Cavs cant get on track
Carolina's offense gets a break
By GENE LPCHI RCH
Carolina's offense, struggling and sputtering with only glaring
exceptions, should get a chance to have a game Saturday against
Virginia where a fumble recovery on its opponents' five-yard line
means more than a field goal.
Virginia has been fighting this season against all odds to work itself
into football respectability. But the Cavaliers still have some way to
go with a 1-7-1 record and a meet with the Tar Heels this week. Any
objective, honest observer of football in the ACC will say the Cavs
have as much chance of moving across midfield much less scoring
as a car without wheels. It could be done, but not easily.
"If we go up there and play like we're capable, we should win,"
UNC coach Bill Dooley said Tuesday. "If we don't, we could come
home with a loss."
Carolina's defense should have no trouble containing Virginia's
less-than-potent offense, even though it has come alive lately with a
quarterback change. And the Tar Heel offense, which had to settle
for a field goal in the 13-13 tie against Clemson Saturday after
recovering a fumbled punt on the Clemson five-yard line, should
have a chance to improve its potency.
Clyde Christensen should get the call at quarterback for the Heels
because starter Matt Kupec injured his shoulder against the Tigers.
Christensen directed the drive that set up the tying field goal
Saturday but he said he didn't think Dooley had confidence in him,
resulting in lack of playing time.
"I have confidence in all our quarterbacks," Dooley said Tuesday.
"Otherwise, he wouldn't have been out there then."
Dooley said both Christensen and P. J. Gay are the team's No. 2
quarterbacks, but that Christensen, a tough former junior college
All-America, has earned the starting berth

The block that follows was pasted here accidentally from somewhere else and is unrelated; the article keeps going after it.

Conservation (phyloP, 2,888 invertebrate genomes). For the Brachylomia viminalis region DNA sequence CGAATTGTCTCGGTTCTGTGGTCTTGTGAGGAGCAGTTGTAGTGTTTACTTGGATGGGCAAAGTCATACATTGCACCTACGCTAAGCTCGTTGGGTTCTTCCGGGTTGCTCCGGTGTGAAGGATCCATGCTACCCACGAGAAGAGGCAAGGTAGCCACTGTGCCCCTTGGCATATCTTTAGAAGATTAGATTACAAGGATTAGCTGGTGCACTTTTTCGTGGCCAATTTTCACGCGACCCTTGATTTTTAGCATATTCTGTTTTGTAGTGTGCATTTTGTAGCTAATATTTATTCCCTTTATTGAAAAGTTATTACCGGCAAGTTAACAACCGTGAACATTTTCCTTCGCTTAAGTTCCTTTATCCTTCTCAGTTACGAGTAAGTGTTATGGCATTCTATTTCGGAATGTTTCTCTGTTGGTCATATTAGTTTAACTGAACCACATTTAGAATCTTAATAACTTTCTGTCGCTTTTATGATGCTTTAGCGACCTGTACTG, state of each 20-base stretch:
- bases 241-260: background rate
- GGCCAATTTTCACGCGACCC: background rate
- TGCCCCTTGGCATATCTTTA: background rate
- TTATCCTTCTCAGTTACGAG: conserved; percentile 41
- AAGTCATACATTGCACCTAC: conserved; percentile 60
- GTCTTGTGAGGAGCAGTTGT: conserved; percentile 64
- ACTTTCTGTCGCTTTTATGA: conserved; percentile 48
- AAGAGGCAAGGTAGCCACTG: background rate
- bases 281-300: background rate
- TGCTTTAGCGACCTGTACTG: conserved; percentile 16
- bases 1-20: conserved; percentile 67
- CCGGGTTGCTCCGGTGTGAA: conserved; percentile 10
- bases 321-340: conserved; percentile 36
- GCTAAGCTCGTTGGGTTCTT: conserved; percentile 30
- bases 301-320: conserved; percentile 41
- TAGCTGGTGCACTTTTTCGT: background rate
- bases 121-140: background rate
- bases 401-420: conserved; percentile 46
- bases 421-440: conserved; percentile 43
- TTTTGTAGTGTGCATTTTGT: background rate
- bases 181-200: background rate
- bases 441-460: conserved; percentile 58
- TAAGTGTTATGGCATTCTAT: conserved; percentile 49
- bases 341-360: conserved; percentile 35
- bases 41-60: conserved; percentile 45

if Kupec is unable to
"Clyde probably has earned the right to be the first starter," he
said. "But the one who has the hot hand will be the one we go with."
Kupec, Dooley admitted, has not been as quick as he used to be,
since he underwent surgery for a knee injury sustained in 1975.
"Matt is probably not getting on the corner as well as he used to,"
Dooley said. "It might be his knee injury. He's not able to maneuvei
as well. He's not gun shy, he's just not as mobile. He should be able to
get better and better."
Inconsistency, Dooley said, is the disease plaguing the Tar Heel
offense this season. The offense seemingly runs into a brick wall deep
in its opponents' territory and must rely on Tom Biddle's kicking to
put points on the board.
"I don't think the offense is that bad," Dooley said. "It has been
inconsistent, and I'm not pleased with that. We can play better
defensively than we did Saturday and need to play more consistent
offensively. But I'm not going to throw darts at either of them."
Despite Virginia's overall losing effort this season in football, the
Cavs do have a couple of players that could make something happen
Saturday. Russ Henderson, the team's kicking specialist, has punted
70 times this season (none were blocked) and has connected on all
five of his field goal attempts to lead the Cavs in scoring with 17
points. In addition, Chip Mark has moved to quarterback.